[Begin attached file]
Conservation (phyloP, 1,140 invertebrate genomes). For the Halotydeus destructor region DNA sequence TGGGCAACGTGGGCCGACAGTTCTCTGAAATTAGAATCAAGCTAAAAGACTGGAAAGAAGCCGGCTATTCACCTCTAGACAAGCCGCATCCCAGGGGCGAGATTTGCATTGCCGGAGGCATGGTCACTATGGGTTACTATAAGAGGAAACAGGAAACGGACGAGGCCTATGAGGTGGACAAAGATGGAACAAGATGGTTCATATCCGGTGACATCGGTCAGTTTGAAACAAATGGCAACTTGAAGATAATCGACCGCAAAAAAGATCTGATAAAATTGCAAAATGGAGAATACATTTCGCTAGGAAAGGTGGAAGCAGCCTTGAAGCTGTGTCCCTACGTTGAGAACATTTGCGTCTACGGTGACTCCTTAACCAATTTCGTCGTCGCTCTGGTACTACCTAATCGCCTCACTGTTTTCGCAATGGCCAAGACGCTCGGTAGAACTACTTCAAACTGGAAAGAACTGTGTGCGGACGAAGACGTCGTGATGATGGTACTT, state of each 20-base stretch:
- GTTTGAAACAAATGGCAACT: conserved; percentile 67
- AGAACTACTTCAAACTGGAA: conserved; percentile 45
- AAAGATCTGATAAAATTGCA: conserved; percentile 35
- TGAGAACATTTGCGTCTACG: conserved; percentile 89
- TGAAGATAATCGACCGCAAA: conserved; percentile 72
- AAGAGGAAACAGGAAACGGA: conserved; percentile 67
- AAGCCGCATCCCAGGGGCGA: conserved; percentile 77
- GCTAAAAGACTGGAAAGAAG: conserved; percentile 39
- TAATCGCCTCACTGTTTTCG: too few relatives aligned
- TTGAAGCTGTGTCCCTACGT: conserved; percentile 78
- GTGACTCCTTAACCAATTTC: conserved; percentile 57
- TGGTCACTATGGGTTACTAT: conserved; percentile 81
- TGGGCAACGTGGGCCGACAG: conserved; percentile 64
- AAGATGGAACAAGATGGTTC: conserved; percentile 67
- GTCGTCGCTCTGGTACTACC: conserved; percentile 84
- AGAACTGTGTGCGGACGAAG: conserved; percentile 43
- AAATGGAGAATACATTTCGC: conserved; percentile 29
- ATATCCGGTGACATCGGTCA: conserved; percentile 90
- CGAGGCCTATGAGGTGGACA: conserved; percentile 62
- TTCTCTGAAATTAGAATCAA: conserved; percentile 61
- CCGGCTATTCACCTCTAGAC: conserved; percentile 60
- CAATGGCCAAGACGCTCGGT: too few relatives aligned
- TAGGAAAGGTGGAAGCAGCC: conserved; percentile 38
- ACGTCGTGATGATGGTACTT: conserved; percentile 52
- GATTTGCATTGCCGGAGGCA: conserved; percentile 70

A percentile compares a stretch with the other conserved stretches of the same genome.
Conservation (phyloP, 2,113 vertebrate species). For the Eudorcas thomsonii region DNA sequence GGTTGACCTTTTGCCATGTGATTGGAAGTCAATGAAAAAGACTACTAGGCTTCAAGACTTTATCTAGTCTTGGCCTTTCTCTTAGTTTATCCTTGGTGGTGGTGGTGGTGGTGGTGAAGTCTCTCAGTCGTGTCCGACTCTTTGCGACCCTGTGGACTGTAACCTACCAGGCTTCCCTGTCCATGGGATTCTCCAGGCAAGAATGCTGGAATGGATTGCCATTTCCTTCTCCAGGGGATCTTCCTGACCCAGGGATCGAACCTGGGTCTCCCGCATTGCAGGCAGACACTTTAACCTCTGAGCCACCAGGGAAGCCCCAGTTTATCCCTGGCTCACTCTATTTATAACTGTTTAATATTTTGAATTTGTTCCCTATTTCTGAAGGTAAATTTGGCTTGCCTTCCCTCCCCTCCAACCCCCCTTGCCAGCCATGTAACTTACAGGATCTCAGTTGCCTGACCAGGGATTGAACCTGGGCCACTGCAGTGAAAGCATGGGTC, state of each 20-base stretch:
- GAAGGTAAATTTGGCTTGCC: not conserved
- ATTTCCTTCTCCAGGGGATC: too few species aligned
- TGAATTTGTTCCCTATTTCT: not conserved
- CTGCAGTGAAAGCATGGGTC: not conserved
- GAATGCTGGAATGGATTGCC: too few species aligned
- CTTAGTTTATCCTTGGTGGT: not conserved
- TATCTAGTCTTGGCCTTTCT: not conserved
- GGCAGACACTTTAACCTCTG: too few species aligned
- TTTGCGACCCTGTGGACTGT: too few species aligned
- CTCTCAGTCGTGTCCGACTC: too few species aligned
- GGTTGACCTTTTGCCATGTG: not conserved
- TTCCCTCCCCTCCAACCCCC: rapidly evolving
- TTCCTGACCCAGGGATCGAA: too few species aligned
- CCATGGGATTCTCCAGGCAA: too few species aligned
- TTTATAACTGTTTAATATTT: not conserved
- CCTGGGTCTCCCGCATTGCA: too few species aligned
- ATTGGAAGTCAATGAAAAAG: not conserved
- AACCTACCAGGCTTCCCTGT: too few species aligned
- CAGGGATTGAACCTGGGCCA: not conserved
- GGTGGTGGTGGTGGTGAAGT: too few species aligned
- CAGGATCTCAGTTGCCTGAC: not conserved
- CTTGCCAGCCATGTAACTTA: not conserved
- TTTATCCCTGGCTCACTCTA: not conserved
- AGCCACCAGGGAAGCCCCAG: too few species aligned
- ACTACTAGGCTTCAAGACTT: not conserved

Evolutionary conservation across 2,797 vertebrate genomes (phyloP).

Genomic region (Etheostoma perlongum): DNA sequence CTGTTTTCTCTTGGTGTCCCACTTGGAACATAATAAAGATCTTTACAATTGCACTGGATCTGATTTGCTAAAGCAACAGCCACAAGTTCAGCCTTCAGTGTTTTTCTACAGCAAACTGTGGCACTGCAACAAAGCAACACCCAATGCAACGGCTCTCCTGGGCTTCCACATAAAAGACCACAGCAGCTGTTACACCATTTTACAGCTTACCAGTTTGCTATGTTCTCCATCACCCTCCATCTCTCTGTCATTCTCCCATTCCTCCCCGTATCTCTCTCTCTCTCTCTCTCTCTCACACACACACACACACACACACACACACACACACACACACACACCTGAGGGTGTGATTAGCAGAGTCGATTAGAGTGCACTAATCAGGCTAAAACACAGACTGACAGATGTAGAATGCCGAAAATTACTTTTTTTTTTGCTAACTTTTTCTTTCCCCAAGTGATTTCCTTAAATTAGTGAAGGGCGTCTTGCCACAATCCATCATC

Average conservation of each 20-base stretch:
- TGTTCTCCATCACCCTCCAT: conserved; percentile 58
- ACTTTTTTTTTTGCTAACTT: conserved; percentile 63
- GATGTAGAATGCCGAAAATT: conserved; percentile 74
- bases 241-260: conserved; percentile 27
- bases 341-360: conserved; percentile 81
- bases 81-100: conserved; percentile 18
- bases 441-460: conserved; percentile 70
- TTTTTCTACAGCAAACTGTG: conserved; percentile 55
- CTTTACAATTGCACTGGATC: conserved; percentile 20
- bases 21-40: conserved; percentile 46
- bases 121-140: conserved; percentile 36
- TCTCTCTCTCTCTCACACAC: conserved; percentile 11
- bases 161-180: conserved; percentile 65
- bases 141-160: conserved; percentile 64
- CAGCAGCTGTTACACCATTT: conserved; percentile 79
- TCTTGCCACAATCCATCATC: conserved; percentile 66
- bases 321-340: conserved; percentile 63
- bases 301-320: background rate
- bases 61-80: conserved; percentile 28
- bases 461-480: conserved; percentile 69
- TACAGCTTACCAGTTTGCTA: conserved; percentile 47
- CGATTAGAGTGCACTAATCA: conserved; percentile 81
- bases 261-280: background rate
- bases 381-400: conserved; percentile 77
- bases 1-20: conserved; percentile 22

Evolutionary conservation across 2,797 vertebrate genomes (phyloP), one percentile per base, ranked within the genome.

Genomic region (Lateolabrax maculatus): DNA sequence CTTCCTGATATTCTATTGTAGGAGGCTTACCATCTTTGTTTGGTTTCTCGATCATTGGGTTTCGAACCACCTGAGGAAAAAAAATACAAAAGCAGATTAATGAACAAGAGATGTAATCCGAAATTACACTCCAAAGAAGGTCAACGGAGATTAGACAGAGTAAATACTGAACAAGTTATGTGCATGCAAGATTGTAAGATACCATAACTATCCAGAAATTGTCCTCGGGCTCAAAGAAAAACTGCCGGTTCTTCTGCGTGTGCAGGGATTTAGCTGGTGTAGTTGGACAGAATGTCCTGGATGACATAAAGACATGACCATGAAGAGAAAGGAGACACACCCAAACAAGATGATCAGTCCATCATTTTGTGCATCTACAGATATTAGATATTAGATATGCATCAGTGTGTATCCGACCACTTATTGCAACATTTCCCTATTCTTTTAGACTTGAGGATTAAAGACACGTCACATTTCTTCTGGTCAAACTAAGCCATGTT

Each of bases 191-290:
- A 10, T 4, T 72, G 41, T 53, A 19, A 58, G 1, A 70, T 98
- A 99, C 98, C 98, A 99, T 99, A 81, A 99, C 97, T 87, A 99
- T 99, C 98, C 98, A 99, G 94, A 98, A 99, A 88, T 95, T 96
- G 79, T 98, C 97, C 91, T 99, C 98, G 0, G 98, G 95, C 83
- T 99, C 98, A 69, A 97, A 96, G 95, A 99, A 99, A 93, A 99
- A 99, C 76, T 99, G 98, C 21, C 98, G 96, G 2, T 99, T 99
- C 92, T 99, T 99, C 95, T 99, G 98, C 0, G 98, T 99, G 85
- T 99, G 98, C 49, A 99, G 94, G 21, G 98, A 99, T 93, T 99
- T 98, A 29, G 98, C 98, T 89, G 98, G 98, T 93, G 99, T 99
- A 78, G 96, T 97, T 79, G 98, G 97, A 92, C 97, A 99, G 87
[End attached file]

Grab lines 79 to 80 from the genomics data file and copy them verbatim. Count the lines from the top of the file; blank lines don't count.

- bases 261-280: background rate
- bases 381-400: conserved; percentile 77